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|Title:||The investment motivation, strategy, and structure of Japanese manufacturing subsidiaries in the United States: An exploratory interview-based study|
|Author(s):||Serapio, Manuel Gelacio, Jr|
|Doctoral Committee Chair(s):||Negandhi, Anant R.|
|Department / Program:||Business Administration|
|Degree Granting Institution:||University of Illinois at Urbana-Champaign|
|Subject(s):||Business Administration, General
Business Administration, Management
|Abstract:||This dissertation is exploratory in nature and has three objectives: (1) to describe the investment motivation, strategy, and structure of Japanese manufacturing subsidiaries in the United States, (2) to compare the investment behavior, strategy, and structure of Japanese manufacturing subsidiaries in terms of their industry affiliation, size, and timing of entry into the United States, and (3) to explore possible relationships between the strategy and structure of Japanese manufacturing subsidiaries in the United States.
Data were collected from the author's personal interviews of thirty-six executives from twenty-seven Japanese manufacturing subsidiaries in the United States between December 1988 and February 1989. The sample companies had thirty-three plants in three industries: (1) transportation equipment, (2) electronics/electrical equipment, and (3) industrial/commercial machinery and computer equipment.
Some of the important findings of this study are as follows: (1) some of the most significant factors influencing the Japanese companies' decision to invest in the United States were the large U.S. market, currency fluctuation, the presence or threat of trade restrictions, and pressures from competitors or customers; (2) most of the sample companies emphasized production or sales growth, localization, and expansion or protection of market share in their goal setting; (3) most sample companies maintained multiple linkages with general management or functional departments, or both, in the parent company; and (4) the parent company relied upon personal control in overseeing the operations of their U.S. subsidiary.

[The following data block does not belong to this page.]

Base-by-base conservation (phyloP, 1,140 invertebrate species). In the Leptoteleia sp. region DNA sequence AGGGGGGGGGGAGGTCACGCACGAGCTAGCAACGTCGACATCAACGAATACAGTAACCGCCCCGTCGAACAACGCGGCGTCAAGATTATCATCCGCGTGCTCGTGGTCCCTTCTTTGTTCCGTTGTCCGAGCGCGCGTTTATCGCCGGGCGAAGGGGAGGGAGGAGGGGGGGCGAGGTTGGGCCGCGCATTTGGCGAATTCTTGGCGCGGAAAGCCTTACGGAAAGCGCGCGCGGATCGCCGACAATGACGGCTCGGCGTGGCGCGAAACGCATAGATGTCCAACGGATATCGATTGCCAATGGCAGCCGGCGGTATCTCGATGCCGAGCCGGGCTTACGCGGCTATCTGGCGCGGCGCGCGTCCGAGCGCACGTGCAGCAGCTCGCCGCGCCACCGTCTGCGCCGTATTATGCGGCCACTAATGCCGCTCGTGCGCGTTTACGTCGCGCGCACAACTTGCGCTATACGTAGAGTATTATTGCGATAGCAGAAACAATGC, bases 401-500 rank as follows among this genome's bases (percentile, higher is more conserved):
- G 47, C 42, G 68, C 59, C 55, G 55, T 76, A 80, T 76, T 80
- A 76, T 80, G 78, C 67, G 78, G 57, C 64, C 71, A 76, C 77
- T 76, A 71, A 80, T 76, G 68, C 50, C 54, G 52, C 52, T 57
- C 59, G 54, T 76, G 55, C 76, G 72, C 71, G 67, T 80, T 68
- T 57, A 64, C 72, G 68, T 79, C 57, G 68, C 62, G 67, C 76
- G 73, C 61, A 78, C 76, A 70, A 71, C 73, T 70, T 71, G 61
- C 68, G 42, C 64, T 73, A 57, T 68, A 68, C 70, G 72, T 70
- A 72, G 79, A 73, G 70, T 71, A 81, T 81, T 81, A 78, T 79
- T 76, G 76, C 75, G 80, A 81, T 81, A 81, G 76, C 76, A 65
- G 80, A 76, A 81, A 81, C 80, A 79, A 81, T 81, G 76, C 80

The study found several important differences in the investment motivation, strategy, and structure of Japanese companies from different industries, and among companies of different sizes and ages. Both Chandler's thesis that "structure follows strategy," and Fayerweather's paradigm of "unification vs. fragmentation" offer useful paradigms to explain the relationships between some aspects of the sample companies' strategy and structure.
|Rights Information:||Copyright 1990 Serapio, Manuel Gelacio, Jr|
|Date Available in IDEALS:||2011-05-07|
|Identifier in Online Catalog:||AAI9021754|
This item appears in the following Collection(s)
Graduate Dissertations and Theses at Illinois
Graduate Theses and Dissertations at Illinois
Dissertations and Theses - Business Administration